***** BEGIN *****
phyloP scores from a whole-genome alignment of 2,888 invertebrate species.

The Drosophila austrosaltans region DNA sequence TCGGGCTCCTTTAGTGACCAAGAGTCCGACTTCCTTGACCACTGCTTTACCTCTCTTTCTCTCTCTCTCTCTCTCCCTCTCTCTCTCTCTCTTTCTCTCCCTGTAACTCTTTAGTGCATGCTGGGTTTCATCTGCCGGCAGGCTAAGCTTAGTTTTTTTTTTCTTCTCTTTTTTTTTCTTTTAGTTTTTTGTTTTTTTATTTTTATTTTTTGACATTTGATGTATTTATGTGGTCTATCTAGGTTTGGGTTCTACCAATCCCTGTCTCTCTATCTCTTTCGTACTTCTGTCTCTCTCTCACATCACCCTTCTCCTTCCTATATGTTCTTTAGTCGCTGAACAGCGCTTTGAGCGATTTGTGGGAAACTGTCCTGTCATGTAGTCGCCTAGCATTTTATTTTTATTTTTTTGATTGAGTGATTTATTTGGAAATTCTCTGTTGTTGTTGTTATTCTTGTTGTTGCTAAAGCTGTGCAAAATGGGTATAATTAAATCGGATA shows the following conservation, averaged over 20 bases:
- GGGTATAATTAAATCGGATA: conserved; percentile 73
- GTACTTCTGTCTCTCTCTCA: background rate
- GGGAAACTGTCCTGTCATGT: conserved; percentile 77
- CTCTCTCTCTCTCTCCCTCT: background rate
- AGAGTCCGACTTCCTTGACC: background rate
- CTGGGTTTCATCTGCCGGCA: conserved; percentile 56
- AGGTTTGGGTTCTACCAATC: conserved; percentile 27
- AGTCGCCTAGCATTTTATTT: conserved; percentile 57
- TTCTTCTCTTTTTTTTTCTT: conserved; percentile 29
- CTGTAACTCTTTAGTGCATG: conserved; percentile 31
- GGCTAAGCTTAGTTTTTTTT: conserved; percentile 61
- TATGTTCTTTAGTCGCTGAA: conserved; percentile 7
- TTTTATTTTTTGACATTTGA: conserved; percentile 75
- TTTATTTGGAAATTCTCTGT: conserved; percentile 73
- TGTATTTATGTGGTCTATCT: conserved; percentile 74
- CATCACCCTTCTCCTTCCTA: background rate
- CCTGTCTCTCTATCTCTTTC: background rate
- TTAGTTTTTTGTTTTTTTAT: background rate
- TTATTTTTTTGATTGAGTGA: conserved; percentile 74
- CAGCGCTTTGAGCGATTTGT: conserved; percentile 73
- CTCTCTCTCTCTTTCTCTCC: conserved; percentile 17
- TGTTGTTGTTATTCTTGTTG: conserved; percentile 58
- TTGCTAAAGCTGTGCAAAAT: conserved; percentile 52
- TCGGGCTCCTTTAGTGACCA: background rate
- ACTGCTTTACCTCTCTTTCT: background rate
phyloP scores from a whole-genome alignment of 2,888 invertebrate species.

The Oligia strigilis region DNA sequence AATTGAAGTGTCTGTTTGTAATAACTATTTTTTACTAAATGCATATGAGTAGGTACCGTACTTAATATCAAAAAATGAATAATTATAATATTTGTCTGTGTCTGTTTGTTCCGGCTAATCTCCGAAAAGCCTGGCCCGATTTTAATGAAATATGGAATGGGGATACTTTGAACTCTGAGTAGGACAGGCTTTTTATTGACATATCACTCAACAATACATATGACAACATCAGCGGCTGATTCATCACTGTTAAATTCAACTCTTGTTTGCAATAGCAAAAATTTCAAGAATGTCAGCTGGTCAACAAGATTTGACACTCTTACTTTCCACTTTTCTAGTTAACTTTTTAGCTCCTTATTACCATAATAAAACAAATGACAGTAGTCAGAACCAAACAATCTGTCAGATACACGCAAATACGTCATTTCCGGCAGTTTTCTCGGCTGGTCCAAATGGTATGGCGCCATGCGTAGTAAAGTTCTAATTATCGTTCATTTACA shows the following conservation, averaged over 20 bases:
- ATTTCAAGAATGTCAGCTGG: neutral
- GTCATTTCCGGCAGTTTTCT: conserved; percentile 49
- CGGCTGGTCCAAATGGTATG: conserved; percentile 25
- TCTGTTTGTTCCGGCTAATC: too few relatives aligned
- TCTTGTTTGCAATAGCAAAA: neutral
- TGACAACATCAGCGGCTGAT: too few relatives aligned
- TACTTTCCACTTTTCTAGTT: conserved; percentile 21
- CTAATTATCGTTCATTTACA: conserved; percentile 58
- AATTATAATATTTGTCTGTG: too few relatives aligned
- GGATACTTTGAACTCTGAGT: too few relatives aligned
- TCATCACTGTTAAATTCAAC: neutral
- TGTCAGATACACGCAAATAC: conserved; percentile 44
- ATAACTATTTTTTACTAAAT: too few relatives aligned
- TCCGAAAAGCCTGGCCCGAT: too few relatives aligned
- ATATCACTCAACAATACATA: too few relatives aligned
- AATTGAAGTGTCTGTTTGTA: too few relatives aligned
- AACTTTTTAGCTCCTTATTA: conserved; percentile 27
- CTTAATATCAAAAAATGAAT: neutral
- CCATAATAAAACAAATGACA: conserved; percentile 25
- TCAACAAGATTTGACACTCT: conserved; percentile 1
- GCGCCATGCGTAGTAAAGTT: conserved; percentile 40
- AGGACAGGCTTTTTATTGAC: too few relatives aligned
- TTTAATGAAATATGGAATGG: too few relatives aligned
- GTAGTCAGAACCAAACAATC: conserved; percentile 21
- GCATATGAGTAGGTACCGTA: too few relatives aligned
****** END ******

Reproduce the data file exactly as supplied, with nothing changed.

phyloP scores from a whole-genome alignment of 2,888 invertebrate species.

The Drosophila austrosaltans region DNA sequence TCGGGCTCCTTTAGTGACCAAGAGTCCGACTTCCTTGACCACTGCTTTACCTCTCTTTCTCTCTCTCTCTCTCTCCCTCTCTCTCTCTCTCTTTCTCTCCCTGTAACTCTTTAGTGCATGCTGGGTTTCATCTGCCGGCAGGCTAAGCTTAGTTTTTTTTTTCTTCTCTTTTTTTTTCTTTTAGTTTTTTGTTTTTTTATTTTTATTTTTTGACATTTGATGTATTTATGTGGTCTATCTAGGTTTGGGTTCTACCAATCCCTGTCTCTCTATCTCTTTCGTACTTCTGTCTCTCTCTCACATCACCCTTCTCCTTCCTATATGTTCTTTAGTCGCTGAACAGCGCTTTGAGCGATTTGTGGGAAACTGTCCTGTCATGTAGTCGCCTAGCATTTTATTTTTATTTTTTTGATTGAGTGATTTATTTGGAAATTCTCTGTTGTTGTTGTTATTCTTGTTGTTGCTAAAGCTGTGCAAAATGGGTATAATTAAATCGGATA shows the following conservation, averaged over 20 bases:
- GGGTATAATTAAATCGGATA: conserved; percentile 73
- GTACTTCTGTCTCTCTCTCA: background rate
- GGGAAACTGTCCTGTCATGT: conserved; percentile 77
- CTCTCTCTCTCTCTCCCTCT: background rate
- AGAGTCCGACTTCCTTGACC: background rate
- CTGGGTTTCATCTGCCGGCA: conserved; percentile 56
- AGGTTTGGGTTCTACCAATC: conserved; percentile 27
- AGTCGCCTAGCATTTTATTT: conserved; percentile 57
- TTCTTCTCTTTTTTTTTCTT: conserved; percentile 29
- CTGTAACTCTTTAGTGCATG: conserved; percentile 31
- GGCTAAGCTTAGTTTTTTTT: conserved; percentile 61
- TATGTTCTTTAGTCGCTGAA: conserved; percentile 7
- TTTTATTTTTTGACATTTGA: conserved; percentile 75
- TTTATTTGGAAATTCTCTGT: conserved; percentile 73
- TGTATTTATGTGGTCTATCT: conserved; percentile 74
- CATCACCCTTCTCCTTCCTA: background rate
- CCTGTCTCTCTATCTCTTTC: background rate
- TTAGTTTTTTGTTTTTTTAT: background rate
- TTATTTTTTTGATTGAGTGA: conserved; percentile 74
- CAGCGCTTTGAGCGATTTGT: conserved; percentile 73
- CTCTCTCTCTCTTTCTCTCC: conserved; percentile 17
- TGTTGTTGTTATTCTTGTTG: conserved; percentile 58
- TTGCTAAAGCTGTGCAAAAT: conserved; percentile 52
- TCGGGCTCCTTTAGTGACCA: background rate
- ACTGCTTTACCTCTCTTTCT: background rate
phyloP scores from a whole-genome alignment of 2,888 invertebrate species.

The Oligia strigilis region DNA sequence AATTGAAGTGTCTGTTTGTAATAACTATTTTTTACTAAATGCATATGAGTAGGTACCGTACTTAATATCAAAAAATGAATAATTATAATATTTGTCTGTGTCTGTTTGTTCCGGCTAATCTCCGAAAAGCCTGGCCCGATTTTAATGAAATATGGAATGGGGATACTTTGAACTCTGAGTAGGACAGGCTTTTTATTGACATATCACTCAACAATACATATGACAACATCAGCGGCTGATTCATCACTGTTAAATTCAACTCTTGTTTGCAATAGCAAAAATTTCAAGAATGTCAGCTGGTCAACAAGATTTGACACTCTTACTTTCCACTTTTCTAGTTAACTTTTTAGCTCCTTATTACCATAATAAAACAAATGACAGTAGTCAGAACCAAACAATCTGTCAGATACACGCAAATACGTCATTTCCGGCAGTTTTCTCGGCTGGTCCAAATGGTATGGCGCCATGCGTAGTAAAGTTCTAATTATCGTTCATTTACA shows the following conservation, averaged over 20 bases:
- ATTTCAAGAATGTCAGCTGG: neutral
- GTCATTTCCGGCAGTTTTCT: conserved; percentile 49
- CGGCTGGTCCAAATGGTATG: conserved; percentile 25
- TCTGTTTGTTCCGGCTAATC: too few relatives aligned
- TCTTGTTTGCAATAGCAAAA: neutral
- TGACAACATCAGCGGCTGAT: too few relatives aligned
- TACTTTCCACTTTTCTAGTT: conserved; percentile 21
- CTAATTATCGTTCATTTACA: conserved; percentile 58
- AATTATAATATTTGTCTGTG: too few relatives aligned
- GGATACTTTGAACTCTGAGT: too few relatives aligned
- TCATCACTGTTAAATTCAAC: neutral
- TGTCAGATACACGCAAATAC: conserved; percentile 44
- ATAACTATTTTTTACTAAAT: too few relatives aligned
- TCCGAAAAGCCTGGCCCGAT: too few relatives aligned
- ATATCACTCAACAATACATA: too few relatives aligned
- AATTGAAGTGTCTGTTTGTA: too few relatives aligned
- AACTTTTTAGCTCCTTATTA: conserved; percentile 27
- CTTAATATCAAAAAATGAAT: neutral
- CCATAATAAAACAAATGACA: conserved; percentile 25
- TCAACAAGATTTGACACTCT: conserved; percentile 1
- GCGCCATGCGTAGTAAAGTT: conserved; percentile 40
- AGGACAGGCTTTTTATTGAC: too few relatives aligned
- TTTAATGAAATATGGAATGG: too few relatives aligned
- GTAGTCAGAACCAAACAATC: conserved; percentile 21
- GCATATGAGTAGGTACCGTA: too few relatives aligned